Amy Landers: Agreed, 100%.
Jeff Cross: It’s important that the industry pays more attention to safety. We’ve talked about that. Is this safety issue more common than people may realize? Because many might be watching this thinking, well, I don’t have these problems. I don’t have these concerns, yet here we are. Amy, what do you think?
Amy Landers: I have hundreds, maybe thousands of cleaning professionals, both male and female, that follow me on my page. And they constantly tell me situations that they’ve been in that are similar to mine, if not far, far worse. So yes, I think that it’s horrifyingly common.
Jeff Cross: And a big responsibility, as we already mentioned, to employers to protect their people. Chad, would you add to that?
Show a Commitment to Health and Safety
Chad Howell: Yeah. I think a lot of times, what you see with this type of situation is that folks don’t talk about these things that they come across, right? You think about those hundreds and thousands of people that you’re connected to, you’re creating an outlet for them to voice their opinions, and you have similarities there that you start to share with each other.
Oftentimes – and it’s kind to my point earlier about ignoring the situation – you don’t want to ignore the situation when you’re in an environment that is of risk, that’s for sure. But you also don’t want to ignore the fact that it took place, right?
You need to learn from it. You need to share it with others. And you need to make sure that that type of situation doesn’t present itself, right? Learn from those mistakes and take action accordingly moving forward.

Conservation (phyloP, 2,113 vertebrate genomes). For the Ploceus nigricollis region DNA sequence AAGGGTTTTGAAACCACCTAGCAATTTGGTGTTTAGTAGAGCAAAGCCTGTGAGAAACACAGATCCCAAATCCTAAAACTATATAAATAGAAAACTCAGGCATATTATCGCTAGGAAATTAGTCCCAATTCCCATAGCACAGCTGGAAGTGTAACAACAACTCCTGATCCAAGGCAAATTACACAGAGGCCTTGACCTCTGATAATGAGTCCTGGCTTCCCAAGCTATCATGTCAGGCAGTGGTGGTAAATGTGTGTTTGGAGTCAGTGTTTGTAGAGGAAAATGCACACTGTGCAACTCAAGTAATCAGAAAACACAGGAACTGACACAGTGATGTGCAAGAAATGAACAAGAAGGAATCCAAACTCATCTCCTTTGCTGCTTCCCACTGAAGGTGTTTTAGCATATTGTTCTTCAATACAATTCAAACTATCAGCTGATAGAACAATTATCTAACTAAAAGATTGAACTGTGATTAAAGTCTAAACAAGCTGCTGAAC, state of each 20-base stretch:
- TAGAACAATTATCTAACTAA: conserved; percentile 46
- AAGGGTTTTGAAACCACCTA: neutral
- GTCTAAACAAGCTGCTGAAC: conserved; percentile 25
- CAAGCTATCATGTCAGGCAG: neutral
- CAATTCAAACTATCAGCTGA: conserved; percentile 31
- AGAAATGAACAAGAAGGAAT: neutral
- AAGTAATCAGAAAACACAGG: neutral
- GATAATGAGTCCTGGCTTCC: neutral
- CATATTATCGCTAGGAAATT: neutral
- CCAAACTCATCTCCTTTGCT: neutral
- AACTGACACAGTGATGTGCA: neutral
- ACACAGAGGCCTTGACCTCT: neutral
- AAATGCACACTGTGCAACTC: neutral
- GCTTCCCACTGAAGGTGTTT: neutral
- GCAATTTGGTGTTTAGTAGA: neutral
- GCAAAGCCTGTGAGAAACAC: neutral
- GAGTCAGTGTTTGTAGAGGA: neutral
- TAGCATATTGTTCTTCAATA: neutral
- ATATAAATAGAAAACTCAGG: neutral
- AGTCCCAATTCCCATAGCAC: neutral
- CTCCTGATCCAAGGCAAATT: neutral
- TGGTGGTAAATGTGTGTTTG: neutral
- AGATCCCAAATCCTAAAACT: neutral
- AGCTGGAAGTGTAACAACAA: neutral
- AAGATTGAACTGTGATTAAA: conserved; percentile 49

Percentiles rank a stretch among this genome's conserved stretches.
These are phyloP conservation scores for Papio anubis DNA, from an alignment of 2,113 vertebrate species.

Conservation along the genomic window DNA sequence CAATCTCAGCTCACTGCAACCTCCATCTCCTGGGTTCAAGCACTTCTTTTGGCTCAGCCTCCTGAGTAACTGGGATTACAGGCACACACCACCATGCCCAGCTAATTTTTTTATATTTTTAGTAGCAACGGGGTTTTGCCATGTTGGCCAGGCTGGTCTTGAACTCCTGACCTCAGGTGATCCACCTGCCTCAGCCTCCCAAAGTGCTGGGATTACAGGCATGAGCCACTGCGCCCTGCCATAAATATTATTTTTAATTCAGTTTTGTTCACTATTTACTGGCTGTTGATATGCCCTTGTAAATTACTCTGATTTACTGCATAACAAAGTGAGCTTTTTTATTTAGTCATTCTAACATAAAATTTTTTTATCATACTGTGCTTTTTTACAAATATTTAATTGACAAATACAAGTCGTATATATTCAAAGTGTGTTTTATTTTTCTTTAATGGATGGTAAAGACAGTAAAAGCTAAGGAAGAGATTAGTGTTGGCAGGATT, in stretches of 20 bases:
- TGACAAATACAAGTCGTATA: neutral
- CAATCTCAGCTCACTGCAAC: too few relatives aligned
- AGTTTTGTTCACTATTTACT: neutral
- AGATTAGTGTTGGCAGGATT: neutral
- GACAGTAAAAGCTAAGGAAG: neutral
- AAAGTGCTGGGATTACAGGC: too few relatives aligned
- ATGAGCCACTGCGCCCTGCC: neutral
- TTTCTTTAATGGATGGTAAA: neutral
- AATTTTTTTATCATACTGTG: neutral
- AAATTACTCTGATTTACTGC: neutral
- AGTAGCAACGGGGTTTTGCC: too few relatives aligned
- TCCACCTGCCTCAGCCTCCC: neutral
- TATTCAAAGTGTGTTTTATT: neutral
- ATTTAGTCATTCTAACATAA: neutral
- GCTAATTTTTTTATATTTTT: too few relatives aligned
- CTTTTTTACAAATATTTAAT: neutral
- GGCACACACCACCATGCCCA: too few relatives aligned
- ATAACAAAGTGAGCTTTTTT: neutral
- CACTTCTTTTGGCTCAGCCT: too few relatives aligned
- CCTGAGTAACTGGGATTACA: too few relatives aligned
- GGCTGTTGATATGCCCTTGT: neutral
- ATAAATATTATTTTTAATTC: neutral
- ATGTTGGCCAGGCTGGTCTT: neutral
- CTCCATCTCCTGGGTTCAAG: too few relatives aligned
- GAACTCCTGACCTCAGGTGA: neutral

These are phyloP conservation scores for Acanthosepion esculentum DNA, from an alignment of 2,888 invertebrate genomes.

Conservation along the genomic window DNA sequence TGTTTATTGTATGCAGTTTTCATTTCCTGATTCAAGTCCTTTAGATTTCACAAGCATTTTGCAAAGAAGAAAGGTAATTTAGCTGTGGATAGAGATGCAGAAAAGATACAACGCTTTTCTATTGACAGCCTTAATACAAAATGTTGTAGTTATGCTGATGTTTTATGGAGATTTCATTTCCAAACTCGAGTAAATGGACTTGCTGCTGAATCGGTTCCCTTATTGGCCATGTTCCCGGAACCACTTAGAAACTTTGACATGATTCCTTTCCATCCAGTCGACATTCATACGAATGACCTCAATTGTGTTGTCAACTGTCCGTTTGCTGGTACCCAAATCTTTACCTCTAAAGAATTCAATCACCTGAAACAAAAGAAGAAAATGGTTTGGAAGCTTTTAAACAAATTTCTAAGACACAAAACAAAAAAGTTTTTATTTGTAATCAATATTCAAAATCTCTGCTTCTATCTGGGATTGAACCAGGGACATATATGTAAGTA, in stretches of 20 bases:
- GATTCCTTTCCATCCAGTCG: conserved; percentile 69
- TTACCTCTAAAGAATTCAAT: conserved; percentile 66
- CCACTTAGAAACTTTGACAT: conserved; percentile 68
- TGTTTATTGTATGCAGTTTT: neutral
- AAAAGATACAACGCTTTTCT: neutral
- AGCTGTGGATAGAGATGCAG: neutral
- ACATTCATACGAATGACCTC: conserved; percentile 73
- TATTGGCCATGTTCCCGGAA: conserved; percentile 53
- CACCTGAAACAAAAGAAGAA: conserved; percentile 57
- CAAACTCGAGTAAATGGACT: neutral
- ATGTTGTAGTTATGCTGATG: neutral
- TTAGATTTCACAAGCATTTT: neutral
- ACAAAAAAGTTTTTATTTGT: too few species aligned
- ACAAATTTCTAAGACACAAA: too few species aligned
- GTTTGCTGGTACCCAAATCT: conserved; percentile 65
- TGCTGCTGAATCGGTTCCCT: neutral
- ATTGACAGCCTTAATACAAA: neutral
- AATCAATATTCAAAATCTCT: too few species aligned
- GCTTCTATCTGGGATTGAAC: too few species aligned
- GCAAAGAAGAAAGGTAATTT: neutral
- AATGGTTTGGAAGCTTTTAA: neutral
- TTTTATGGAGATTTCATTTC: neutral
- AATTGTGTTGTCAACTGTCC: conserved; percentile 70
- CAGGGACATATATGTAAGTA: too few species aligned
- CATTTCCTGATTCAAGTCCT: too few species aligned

Amy Landers: If you don’t mind, I’m going to say something. When you’re a house cleaner, and you’re working alone, sometimes things that happen in your surroundings, you may not realize that it’s unacceptable. You may not realize that other people have been through this, and they maybe have a plan on how to ensure that this doesn’t happen again.
That’s one thing I really like about the community on my TikTok page is we do openly discuss things. We do let everyone know that that is not normal behavior. You need to drop this client if they’re making you uncomfortable, everything. It’s just, it’s a really good way to keep talking about things that are going on to make more people aware of it.
Jeff Cross: Thank you, Amy. Good addition to our conversation.
Chad, let’s go to you, and could you talk about how TRUCE Connected Worker Solutions is something to consider and explain how it works for employees in the cleaning and maintenance industries? Because we need solutions for this.
Digital Personal Protective Equipment
Chad Howell: Yeah, absolutely. So we look at it from the full journey of their day, right? You don’t just pop into a place alone. You’re driving to different areas, and there’s things you do throughout the day.
So TRUCE, if you think about our full solution set, one big aspect is driving safe, right? Making sure you’re not using that device while driving around. So the distracted driving piece is one part of that.
Once you arrive on the site, TRUCE recognizes that transition. So we see that you’ve now parked that vehicle. You’re now moving into what we would consider a working environment. At that point, there’s teammates that would be able to have options to see location, sort of a check-in concept of, yep, I can see now that Susie’s arrived.